5.1 Simple Demultiplexor (UDP)
The simplest possible transport protocol is one that extends the host-to-host delivery service of the underlying network into a process-to-process communication service. There are likely to be many processes running on any given host, so the protocol needs to add a level of demultiplexing, thereby allowing multiple application processes on each host to share the network. Aside from this requirement, the transport protocol adds no other functionality to the best-effort service provided by the underlying network. The Internet’s User Datagram Protocol is an example of such a transport protocol.
The only interesting issue in such a protocol is the form of the address used to identify the target process. Although it is possible for processes to directly identify each other with an OS-assigned process id (pid), such an approach is only practical in a closed distributed system in which a single OS runs on all hosts and assigns each process a unique id. A more common approach, and the one used by UDP, is for processes to indirectly identify each other using an abstract locater, usually called a port. The basic idea is for a source process to send a message to a port and for the destination process to receive the message from a port.
The header for an end-to-end protocol that implements this demultiplexing function typically contains an identifier (port) for both the sender (source) and the receiver (destination) of the message. For example, the UDP header is given in Figure 125. Notice that the UDP port field is only 16 bits long. This means that there are up to 64K possible ports, clearly not enough to identify all the processes on all the hosts in the Internet. Fortunately, ports are not interpreted across the entire Internet, but only on a single host. That is, a process is really identified by a port on some particular host: a (port, host) pair. This pair constitutes the demultiplexing key for the UDP protocol.
The next issue is how a process learns the port for the process to which
it wants to send a message. Typically, a client process initiates a
message exchange with a server process. Once a client has contacted a
server, the server knows the client’s port (from the
contained in the message header) and can reply to it. The real problem,
therefore, is how the client learns the server’s port in the first
place. A common approach is for the server to accept messages at a
well-known port. That is, each server receives its messages at some
fixed port that is widely published, much like the emergency telephone
service available in the United States at the well-known phone number
911. In the Internet, for example, the Domain Name Server (DNS) receives
messages at well-known port 53 on each host, the mail service listens
for messages at port 25, and the Unix
talk program accepts messages
at well-known port 517, and so on. This mapping is published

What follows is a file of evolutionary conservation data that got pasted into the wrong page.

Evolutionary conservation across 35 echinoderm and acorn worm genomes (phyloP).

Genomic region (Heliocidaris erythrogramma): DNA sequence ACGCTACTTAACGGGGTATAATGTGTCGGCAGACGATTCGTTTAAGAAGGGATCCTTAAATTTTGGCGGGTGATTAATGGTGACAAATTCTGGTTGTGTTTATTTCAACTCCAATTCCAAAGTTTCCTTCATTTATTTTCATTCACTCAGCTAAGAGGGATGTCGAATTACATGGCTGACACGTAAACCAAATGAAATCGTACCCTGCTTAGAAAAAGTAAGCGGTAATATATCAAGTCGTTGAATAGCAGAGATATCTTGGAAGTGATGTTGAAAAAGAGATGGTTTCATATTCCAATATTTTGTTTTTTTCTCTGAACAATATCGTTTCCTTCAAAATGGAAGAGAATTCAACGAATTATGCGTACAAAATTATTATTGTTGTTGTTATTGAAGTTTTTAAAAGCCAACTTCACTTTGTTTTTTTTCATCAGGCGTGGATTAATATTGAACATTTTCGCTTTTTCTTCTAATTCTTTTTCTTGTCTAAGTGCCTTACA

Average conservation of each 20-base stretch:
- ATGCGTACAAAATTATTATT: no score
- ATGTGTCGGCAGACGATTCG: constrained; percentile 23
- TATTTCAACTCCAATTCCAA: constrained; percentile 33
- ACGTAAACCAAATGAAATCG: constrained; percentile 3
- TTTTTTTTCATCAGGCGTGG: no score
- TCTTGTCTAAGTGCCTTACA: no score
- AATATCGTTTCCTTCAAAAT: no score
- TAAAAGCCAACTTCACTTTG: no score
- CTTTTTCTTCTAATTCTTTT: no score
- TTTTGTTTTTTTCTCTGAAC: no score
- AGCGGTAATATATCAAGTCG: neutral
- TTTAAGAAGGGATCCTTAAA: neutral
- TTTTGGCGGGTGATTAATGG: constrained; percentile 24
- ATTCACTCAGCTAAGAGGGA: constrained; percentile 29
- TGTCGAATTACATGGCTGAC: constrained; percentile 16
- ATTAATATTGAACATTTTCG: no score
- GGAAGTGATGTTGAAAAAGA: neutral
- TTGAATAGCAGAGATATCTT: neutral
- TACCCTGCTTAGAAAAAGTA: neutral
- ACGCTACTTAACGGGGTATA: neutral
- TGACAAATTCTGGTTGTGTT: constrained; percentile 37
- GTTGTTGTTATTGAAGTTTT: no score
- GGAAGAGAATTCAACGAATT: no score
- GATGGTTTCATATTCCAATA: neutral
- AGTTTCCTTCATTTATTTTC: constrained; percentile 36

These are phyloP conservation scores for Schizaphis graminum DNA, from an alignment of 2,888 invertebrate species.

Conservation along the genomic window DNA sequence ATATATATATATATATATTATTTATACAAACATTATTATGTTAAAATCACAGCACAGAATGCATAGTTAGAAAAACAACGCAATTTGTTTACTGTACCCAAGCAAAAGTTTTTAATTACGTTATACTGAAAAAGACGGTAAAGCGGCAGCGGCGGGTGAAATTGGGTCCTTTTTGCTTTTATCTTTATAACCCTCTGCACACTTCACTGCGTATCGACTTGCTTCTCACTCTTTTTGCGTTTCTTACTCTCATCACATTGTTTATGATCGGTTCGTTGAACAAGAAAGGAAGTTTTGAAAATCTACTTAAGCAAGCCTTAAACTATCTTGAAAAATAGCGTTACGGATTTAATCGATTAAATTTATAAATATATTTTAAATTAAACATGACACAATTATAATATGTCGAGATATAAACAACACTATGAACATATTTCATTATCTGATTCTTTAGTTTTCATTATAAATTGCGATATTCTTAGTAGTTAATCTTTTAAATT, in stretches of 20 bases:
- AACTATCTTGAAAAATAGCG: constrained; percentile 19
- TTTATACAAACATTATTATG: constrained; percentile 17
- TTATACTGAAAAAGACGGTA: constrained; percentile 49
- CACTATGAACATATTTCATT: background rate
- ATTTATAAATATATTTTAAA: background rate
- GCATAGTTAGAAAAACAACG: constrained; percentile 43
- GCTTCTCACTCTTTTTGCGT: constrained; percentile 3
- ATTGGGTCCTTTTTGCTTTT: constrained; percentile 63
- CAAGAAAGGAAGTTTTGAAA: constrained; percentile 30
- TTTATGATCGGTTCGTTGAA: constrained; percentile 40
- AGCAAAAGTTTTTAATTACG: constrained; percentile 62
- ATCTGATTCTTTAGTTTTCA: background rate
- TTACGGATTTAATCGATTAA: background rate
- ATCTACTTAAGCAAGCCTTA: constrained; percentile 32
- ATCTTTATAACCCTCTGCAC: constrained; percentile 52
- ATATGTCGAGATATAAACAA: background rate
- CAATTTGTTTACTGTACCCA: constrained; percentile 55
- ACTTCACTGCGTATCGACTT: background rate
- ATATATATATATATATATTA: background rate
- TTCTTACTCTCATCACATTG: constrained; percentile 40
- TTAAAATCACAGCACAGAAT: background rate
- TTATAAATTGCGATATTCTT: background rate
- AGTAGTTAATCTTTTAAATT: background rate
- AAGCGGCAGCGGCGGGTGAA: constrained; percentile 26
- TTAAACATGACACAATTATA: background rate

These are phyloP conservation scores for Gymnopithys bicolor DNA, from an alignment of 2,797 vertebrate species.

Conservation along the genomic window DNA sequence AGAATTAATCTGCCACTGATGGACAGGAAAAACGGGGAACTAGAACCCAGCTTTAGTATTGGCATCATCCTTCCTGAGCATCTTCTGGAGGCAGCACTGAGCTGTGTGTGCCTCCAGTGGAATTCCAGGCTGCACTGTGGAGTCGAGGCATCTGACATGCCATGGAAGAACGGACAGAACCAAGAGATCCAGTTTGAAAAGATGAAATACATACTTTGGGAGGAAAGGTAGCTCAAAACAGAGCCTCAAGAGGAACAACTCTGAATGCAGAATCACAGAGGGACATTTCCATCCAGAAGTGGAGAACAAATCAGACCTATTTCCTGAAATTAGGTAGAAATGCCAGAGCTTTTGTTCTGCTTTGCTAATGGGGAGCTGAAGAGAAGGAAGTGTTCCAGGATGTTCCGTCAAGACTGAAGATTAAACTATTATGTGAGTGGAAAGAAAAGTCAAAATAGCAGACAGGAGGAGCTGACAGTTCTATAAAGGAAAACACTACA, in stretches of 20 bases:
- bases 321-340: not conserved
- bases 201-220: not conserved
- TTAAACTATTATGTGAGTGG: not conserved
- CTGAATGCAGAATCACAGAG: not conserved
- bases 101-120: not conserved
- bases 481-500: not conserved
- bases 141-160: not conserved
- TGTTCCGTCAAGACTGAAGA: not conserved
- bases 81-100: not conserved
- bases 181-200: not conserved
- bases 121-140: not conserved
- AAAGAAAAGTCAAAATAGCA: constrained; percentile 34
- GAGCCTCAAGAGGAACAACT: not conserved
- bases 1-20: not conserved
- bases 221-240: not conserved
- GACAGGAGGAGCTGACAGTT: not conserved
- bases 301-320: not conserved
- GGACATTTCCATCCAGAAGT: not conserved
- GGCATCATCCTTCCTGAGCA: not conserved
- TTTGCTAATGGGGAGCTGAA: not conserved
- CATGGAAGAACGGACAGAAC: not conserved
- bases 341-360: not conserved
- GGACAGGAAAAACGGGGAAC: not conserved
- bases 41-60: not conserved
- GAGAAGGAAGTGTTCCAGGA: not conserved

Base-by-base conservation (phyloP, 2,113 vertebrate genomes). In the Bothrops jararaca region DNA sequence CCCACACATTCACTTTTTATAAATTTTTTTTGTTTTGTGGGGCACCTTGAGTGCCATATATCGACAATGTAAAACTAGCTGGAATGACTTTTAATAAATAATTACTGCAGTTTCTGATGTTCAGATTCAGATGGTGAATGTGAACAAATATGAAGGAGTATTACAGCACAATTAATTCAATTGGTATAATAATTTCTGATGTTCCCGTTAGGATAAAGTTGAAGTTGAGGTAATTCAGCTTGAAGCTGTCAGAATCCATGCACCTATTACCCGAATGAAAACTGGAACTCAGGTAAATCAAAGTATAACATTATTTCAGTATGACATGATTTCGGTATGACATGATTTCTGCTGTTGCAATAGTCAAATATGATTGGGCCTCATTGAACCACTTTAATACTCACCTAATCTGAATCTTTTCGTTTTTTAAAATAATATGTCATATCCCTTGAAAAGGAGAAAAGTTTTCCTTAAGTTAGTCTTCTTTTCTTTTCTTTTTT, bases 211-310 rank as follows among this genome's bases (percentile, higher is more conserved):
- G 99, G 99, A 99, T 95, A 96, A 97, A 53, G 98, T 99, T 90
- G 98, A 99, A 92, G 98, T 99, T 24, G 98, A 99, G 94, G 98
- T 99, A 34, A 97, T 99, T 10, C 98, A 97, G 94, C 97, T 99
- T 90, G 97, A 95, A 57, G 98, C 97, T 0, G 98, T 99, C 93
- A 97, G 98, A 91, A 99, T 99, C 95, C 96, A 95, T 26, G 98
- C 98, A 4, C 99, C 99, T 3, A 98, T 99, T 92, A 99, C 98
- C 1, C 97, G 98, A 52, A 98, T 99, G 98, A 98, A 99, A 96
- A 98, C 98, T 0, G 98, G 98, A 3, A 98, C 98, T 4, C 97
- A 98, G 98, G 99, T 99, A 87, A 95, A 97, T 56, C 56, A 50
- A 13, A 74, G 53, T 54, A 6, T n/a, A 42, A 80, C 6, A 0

periodically in an RFC and is available on most Unix systems in file
/etc/services. Sometimes a well-known port is just the starting
point for communication: The client and server use the well-known port
to agree on some other port that they will use for subsequent
communication, leaving the well-known port free for other clients.
An alternative strategy is to generalize this idea, so that there is only a single well-known port—the one at which the port mapper service accepts messages. A client would send a message to the port mapper’s well-known port asking for the port it should use to talk to the “whatever” service, and the port mapper returns the appropriate port. This strategy makes it easy to change the port associated with different services over time and for each host to use a different port for the same service.
As just mentioned, a port is purely an abstraction. Exactly how it is implemented differs from system to system, or more precisely, from OS to OS. For example, the socket API described in Chapter 1 is an example implementation of ports. Typically, a port is implemented by a message queue, as illustrated in Figure 126. When a message arrives, the protocol (e.g., UDP) appends the message to the end of the queue. Should the queue be full, the message is discarded. There is no flow-control mechanism in UDP to tell the sender to slow down. When an application process wants to receive a message, one is removed from the front of the queue. If the queue is empty, the process blocks until a message becomes available.
Finally, although UDP does not implement flow control or reliable/ordered delivery, it does provide one more function aside from demultiplexing messages to some application process—it also ensures the correctness of the message by the use of a checksum. (The UDP checksum is optional in IPv4 but is mandatory in IPv6.) The basic UDP checksum algorithm is the same one used for IP—that is, it adds up a set of 16-bit words using ones’ complement arithmetic and takes the ones’ complement of the result. But the input data that is used for the checksum is a little counterintuitive.
The UDP checksum takes as input the UDP header, the contents of the message body, and something called the pseudoheader. The pseudoheader consists of three fields from the IP header—protocol number, source IP address, and destination IP address—plus the UDP length field. (Yes, the UDP length field is included twice in the checksum calculation.) The motivation behind having the pseudoheader is to verify that this message has been delivered between the correct two endpoints. For example, if the destination IP address was modified while the packet was in transit, causing the packet to be misdelivered, this fact would be detected by the UDP checksum.